That, lying by the Violet in the Sunne,That, lying by the violet in the sun, MM II.ii.166
Doe as the Carrion do's, not as the flowre,Do as the carrion does, not as the flower,carrion (n.)
carcass, wretch, worthless beast
MM II.ii.167
Corrupt with vertuous season: Can it be,Corrupt with virtuous season. Can it beseason (n.)
time of year, weather conditions
MM II.ii.168
virtuous (adj.)

old form: vertuous
capable of producing great growth, beneficial
That Modesty may more betray our SenceThat modesty may more betray our sensesense (n.)

old form: Sence
senses, sensation, organs of sense
MM II.ii.169
Then womans lightnesse? hauing waste ground enough,Than woman's lightness? Having waste ground enough,lightness (n.)

old form: lightnesse
lewdness, wantonness, licentiousness
MM II.ii.170
Shall we desire to raze the SanctuaryShall we desire to raze the sanctuaryraze, raze out
erase, obliterate, wipe out
MM II.ii.171
And pitch our euils there? oh fie, fie, fie:And pitch our evils there? O, fie, fie, fie!evil (n.)

old form: euils
[unclear meaning] hovel; privy; brothel
MM II.ii.172
What dost thou? or what art thou Angelo?What dost thou? Or what art thou, Angelo? MM II.ii.173
Dost thou desire her fowly, for those thingsDost thou desire her foully for those things MM II.ii.174
That make her good? oh, let her brother liue:That make her good? O, let her brother live: MM II.ii.175
Theeues for their robbery haue authority,Thieves for their robbery have authority MM II.ii.176
When Iudges steale themselues: what, doe I loue her,When judges steal themselves. What, do I love her, MM II.ii.177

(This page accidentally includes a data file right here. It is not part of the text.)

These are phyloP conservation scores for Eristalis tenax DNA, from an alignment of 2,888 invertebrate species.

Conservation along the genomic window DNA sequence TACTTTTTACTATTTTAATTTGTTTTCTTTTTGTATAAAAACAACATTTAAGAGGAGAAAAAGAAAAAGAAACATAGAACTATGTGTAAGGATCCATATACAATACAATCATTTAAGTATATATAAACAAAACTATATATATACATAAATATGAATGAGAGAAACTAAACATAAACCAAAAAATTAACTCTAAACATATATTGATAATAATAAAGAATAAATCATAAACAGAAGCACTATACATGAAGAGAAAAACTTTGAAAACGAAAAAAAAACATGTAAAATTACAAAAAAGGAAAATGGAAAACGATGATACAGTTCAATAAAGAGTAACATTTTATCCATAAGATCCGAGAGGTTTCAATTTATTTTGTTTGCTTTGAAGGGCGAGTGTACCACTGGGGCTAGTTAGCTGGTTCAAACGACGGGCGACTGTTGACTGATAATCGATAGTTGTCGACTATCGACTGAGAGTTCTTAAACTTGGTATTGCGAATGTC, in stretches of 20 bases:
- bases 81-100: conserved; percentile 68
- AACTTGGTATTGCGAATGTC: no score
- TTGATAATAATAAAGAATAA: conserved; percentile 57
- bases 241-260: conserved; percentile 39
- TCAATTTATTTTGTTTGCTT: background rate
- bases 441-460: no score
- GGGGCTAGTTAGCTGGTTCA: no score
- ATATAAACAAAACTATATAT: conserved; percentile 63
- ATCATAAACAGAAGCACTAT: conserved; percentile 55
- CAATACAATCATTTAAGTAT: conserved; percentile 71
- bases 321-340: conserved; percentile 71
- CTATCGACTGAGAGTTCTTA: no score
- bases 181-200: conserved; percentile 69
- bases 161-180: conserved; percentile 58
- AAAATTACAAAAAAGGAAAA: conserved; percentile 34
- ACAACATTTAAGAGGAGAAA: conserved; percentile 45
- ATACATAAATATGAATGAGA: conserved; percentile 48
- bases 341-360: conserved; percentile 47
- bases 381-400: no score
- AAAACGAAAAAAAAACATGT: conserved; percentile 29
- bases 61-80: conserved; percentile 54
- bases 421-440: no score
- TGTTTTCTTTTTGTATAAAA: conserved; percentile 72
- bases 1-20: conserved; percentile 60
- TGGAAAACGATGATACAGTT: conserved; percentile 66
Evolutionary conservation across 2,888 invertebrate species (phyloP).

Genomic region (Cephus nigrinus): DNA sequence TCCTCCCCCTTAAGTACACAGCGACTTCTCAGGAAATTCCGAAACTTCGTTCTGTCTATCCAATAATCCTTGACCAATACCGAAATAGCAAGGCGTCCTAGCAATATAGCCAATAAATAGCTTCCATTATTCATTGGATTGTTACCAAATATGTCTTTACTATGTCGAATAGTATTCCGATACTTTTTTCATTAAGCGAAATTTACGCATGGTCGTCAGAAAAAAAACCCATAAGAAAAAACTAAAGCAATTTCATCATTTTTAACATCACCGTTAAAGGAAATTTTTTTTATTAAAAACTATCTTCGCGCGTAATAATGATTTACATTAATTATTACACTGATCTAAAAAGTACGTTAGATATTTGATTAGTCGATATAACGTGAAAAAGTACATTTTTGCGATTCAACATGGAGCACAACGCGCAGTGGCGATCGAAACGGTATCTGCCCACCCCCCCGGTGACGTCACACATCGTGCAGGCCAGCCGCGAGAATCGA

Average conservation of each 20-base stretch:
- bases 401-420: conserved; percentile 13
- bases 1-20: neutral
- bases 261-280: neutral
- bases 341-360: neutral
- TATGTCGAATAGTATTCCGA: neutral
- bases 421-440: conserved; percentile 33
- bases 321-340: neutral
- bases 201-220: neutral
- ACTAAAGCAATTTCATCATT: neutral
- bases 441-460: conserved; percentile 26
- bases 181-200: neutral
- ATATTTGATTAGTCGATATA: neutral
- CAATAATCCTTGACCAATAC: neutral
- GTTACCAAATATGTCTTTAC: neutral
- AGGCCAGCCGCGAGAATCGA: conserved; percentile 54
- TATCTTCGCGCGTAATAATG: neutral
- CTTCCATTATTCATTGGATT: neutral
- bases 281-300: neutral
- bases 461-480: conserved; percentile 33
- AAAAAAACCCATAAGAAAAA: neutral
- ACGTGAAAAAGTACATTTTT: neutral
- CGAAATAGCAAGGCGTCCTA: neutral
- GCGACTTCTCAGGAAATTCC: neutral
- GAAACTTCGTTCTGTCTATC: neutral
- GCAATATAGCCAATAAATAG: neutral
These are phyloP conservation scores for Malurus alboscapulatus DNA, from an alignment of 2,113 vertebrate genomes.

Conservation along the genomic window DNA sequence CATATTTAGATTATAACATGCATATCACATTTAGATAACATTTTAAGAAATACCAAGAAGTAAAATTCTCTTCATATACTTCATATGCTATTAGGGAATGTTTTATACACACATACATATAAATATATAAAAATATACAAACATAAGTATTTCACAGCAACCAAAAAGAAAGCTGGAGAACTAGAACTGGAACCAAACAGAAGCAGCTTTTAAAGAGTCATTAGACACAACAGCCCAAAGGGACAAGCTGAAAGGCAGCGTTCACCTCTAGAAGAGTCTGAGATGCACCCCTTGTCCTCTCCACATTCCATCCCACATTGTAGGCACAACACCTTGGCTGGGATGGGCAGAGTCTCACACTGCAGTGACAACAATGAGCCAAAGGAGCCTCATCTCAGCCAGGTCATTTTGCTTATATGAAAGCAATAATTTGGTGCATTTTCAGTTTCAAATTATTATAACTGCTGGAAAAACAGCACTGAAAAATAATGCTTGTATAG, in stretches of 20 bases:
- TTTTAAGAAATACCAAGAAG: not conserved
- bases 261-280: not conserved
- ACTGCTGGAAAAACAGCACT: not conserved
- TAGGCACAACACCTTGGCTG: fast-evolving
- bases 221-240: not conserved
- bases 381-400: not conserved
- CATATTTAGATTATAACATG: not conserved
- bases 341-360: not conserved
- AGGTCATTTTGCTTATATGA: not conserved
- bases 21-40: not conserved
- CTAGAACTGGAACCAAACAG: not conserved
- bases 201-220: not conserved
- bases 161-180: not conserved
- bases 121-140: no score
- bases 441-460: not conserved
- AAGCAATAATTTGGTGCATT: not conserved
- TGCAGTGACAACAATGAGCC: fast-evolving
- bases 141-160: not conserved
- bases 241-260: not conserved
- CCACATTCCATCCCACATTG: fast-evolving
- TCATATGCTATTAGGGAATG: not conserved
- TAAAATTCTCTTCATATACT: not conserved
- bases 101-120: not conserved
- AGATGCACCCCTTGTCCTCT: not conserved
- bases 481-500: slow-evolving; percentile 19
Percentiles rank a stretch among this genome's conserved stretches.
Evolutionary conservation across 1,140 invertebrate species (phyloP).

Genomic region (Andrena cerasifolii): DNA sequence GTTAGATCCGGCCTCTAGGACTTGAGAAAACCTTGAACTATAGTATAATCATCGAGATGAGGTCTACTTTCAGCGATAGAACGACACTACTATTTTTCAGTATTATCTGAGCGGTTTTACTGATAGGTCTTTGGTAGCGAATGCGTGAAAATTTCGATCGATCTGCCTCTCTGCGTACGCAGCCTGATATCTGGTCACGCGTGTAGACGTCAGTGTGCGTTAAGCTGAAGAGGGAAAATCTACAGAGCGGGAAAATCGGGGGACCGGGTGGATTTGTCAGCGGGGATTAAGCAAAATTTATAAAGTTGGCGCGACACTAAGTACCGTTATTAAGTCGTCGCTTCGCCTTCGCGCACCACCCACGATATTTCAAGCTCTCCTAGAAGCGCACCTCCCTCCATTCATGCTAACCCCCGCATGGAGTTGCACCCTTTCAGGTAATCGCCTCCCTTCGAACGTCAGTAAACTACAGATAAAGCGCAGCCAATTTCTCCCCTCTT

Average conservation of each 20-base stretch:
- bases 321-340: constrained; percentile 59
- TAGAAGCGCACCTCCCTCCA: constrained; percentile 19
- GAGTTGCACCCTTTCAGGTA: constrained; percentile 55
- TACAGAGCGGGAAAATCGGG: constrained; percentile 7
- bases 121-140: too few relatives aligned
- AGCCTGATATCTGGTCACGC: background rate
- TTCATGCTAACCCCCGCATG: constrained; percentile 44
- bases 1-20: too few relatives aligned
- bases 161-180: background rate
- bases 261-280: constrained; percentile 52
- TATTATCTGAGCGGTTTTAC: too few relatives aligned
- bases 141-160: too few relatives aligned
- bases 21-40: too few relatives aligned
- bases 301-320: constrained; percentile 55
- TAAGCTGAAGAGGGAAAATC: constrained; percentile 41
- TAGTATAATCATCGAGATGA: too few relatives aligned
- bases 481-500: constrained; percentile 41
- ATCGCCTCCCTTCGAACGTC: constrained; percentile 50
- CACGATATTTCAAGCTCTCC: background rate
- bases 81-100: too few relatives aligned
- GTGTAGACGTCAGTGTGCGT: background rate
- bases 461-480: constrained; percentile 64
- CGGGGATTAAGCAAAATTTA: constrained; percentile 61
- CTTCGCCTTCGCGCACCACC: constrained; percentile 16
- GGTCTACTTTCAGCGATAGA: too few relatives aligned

That I desire to heare her speake againe?That I desire to hear her speak again, MM II.ii.178
And feast vpon her eyes? what is't I dreame on?And feast upon her eyes? What is't I dream on? MM II.ii.179
Oh cunning enemy, that to catch a Saint,O cunning enemy that, to catch a saint, MM II.ii.180
With Saints dost bait thy hooke: most dangerousWith saints dost bait thy hook. Most dangerous MM II.ii.181
Is that temptation, that doth goad vs onIs that temptation that doth goad us on MM II.ii.182
To sinne, in louing vertue: neuer could the StrumpetTo sin in loving virtue. Never could the strumpetstrumpet (n.)
harlot, prostitute, whore
MM II.ii.183
With all her double vigor, Art, and NatureWith all her double vigour, art and nature,vigour (n.)

old form: vigor
power, efficacy, effect
MM II.ii.184
Once stir my temper: but this vertuous MaidOnce stir my temper; but this virtuous maidtemper (n.)
self-control, self-restraint, moderation
MM II.ii.185
Subdues me quite: Euer till nowSubdues me quite. Ever till now, MM II.ii.186
When men were fond, I smild, and wondred how. When men were fond, I smiled and wondered how.fond (adj.)
infatuated, doting, passionate
MM II.ii.187
Exit.Exit MM II.ii.187